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Geopolitics History Politics Technology

Russia, Chess, Photography, Reset, Tech-war

In the long term, agriculture presents perhaps the most significant illustration of how a warming world might erode America’s position. Right now the U.S. agricultural industry serves as a significant, if low-key, instrument of leverage in America’s own foreign affairs. The U.S. provides roughly a third of soy traded globally, nearly 40% of corn and 13% of wheat. By recent count, American staple crops are shipped to 174 countries, and democratic influence and power comes with them, all by design. And yet climate data analyzed for this project suggest that the U.S. farming industry is in danger. Crop yields from Texas north to Nebraska could fall by up to 90% by as soon as 2040 as the ideal growing region slips toward the Dakotas and the Canadian border. And unlike in Russia or Canada, that border hinders the U.S.’s ability to shift north along with the optimal conditions.

https://www.propublica.org/article/the-big-thaw-how-russia-could-dominate-a-warming-world

Shogi is the version of chess that is native to Japan, and it is wildly different from western chess – both western chess and shogi have evolved continuously from the original chaturanga as the game spread out from India. The core difference between shogi and the familiar western chess is that once a piece has been captured, the capturing player may later place the piece back on the board as his own piece. But if that was the only difference, it would make for a very crazy game, since the pieces in western chess are so powerful while the king is so weak, that the game would be filled with precarious situations that would require the players to always have their guard up for an unexpected piece drop, and checkmate is never more than a few moves away unless both players are paying close attention.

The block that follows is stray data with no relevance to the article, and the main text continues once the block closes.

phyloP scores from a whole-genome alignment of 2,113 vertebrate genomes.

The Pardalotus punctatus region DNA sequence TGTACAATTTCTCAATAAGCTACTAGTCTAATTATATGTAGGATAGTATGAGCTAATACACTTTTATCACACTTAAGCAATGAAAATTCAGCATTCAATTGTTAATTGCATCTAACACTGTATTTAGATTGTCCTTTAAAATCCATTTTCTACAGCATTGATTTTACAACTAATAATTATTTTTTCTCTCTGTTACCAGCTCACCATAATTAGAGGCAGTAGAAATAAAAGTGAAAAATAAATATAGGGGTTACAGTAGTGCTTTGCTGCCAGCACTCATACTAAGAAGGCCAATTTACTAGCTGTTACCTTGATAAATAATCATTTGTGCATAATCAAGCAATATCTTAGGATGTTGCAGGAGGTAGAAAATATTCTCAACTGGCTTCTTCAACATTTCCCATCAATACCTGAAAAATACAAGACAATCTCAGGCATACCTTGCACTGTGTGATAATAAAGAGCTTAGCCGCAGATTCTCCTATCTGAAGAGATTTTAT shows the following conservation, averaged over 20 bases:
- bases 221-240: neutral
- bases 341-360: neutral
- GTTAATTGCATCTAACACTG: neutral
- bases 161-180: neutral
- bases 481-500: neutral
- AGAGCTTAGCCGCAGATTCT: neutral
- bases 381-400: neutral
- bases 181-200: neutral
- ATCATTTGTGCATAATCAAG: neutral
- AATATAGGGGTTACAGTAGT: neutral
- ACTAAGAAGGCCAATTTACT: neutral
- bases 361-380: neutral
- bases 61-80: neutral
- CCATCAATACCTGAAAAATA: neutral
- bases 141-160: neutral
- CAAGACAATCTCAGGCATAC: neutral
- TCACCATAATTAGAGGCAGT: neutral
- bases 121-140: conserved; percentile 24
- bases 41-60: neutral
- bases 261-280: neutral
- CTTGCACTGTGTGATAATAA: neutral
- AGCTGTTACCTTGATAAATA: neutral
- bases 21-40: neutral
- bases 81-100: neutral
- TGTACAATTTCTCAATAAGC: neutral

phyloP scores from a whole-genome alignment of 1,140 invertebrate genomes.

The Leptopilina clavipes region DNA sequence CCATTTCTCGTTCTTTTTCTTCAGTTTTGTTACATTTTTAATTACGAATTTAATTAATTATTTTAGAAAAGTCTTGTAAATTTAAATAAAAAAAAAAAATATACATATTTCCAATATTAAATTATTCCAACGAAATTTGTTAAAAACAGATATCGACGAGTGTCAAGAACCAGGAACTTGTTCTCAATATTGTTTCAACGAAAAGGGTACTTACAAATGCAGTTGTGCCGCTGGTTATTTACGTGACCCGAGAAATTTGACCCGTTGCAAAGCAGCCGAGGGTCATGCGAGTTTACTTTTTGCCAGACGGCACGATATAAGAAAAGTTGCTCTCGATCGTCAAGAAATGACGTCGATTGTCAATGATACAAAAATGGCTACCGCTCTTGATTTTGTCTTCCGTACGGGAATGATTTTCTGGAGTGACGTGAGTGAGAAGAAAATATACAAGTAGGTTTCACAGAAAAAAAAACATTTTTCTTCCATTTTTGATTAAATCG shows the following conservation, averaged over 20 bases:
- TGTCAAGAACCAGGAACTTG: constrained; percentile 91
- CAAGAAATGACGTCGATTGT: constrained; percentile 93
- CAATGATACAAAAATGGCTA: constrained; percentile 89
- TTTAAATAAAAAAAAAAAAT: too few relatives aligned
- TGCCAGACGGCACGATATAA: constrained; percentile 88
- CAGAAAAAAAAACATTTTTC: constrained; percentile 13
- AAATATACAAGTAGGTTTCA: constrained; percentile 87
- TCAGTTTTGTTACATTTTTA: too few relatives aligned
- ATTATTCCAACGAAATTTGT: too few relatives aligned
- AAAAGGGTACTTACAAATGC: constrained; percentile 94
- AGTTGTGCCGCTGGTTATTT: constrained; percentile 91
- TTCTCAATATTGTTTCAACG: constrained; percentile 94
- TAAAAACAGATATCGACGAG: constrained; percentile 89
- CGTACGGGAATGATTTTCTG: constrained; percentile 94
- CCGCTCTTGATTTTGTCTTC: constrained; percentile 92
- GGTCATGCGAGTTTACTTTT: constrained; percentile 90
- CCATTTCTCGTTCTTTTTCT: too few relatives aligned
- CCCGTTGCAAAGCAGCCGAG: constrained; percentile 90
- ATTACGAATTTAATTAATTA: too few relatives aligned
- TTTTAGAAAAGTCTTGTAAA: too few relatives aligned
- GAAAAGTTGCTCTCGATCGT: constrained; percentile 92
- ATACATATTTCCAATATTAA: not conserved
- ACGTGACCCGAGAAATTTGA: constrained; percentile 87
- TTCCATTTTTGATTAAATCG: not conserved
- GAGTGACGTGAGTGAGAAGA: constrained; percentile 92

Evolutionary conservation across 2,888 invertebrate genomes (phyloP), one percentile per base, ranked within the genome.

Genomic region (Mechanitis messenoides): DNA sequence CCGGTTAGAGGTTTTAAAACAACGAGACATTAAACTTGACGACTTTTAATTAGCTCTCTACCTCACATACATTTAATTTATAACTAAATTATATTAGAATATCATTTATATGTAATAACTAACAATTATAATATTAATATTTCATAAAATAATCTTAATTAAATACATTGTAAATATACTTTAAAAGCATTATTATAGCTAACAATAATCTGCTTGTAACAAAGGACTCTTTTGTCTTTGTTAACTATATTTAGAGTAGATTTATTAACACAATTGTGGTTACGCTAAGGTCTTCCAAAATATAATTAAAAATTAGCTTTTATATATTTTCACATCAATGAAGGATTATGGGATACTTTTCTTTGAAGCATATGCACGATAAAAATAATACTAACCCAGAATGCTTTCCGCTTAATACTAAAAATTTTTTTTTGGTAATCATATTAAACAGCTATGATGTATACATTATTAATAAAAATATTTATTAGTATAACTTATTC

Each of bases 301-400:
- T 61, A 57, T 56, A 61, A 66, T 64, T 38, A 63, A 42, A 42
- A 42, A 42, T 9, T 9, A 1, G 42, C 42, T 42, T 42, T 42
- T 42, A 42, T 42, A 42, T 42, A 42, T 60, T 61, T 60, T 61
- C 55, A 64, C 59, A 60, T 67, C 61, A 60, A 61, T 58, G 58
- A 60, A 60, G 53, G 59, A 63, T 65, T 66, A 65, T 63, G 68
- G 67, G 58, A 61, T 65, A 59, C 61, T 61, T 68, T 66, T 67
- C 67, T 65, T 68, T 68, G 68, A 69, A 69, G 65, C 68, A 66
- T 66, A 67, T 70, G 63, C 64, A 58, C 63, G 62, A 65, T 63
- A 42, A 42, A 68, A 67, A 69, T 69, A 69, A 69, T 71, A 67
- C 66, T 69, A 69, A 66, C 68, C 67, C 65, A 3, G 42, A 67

https://www.lesswrong.com/posts/gXLqCxELLKZRTWoMc/ideal-chess-drop-chess-perfected

Pictures have always been a meaningful part of the human experience. From the first cave drawings, to sketches and paintings, to modern photography, we’ve mastered the art of recording what we see.

Cameras and the lenses inside them may seem a little mystifying. In this blog post I’d like to explain not only how they work, but also how adjusting a few tunable parameters can produce fairly different results.

https://ciechanow.ski/cameras-and-lenses/

Covid-19 appears to have engendered a similar crisis in our world, the main difference being in scale. Whereas the crisis Thucydides describes was confined to Athens, the coronavirus pandemic has destabilized governments from Brazil to Belarus, not just that of a 5th century city-state. The political reckoning has been particularly rapid in the United States, where Donald Trump’s inability or unwillingness to check the spread of the coronavirus was a key factor in his recent election defeat. Now, the lockdowns and social distancing measures look set to plunge the world into the worst economic depression since the 1930s, raising the spectre of further political instability.

Given the wide-ranging social, economic and political impacts of Covid-19, it is natural to assume that the same must have been true of past epidemics and pandemics. But is this the case? Do pandemics really have the historical impacts that are often claimed for them or are these claims simply the product of particular narratives and readings of history?  

https://engelsbergideas.com/essays/challenging-the-great-reset-theory-of-pandemics/

Today, the U.S. internet giants resemble expansionist empires jostling for power, influence, and market position around the world. Each has its impregnable base of power — e.g., search for Google, social networking for Facebook, online shopping for Amazon — but their spheres of influence are so great that they can’t help but overlap. At times, their drive for growth brings them into conflict in outlying territories, such as streaming, messaging, voice platforms, and cloud services.

That seems to be happening more often, or at least more publicly, of late. And it may be because we’re nearing the end of a digital Pax Americana — an epoch of internet history in which lax regulation and unfettered access to global markets allowed the great U.S. tech powers all to flourish at once.

https://onezero.medium.com/apple-v-facebook-c53efb4c0ad4

View and Listen

How China changed the recycling industry by a two page notification to WTO.

Eddy Goldfarb, who is ninety-eight – The Man Who Invented More Than 800 Iconic Toys.

On December 3rd, 2020, an international three-person team of codebreakers made a breakthrough with the Zodiac Killer’s unsolved 340-character cipher.

An interesting conversation on the mushiness of Dr. House.

https://overcast.fm/+WaLGTwfE4

A wine merchant – John Baker hears that Stalin’s wine collection, including bottles looted from the Tsars, is up for sale, after being hidden for decades in Georgia.

https://overcast.fm/+Ip9KpItl8

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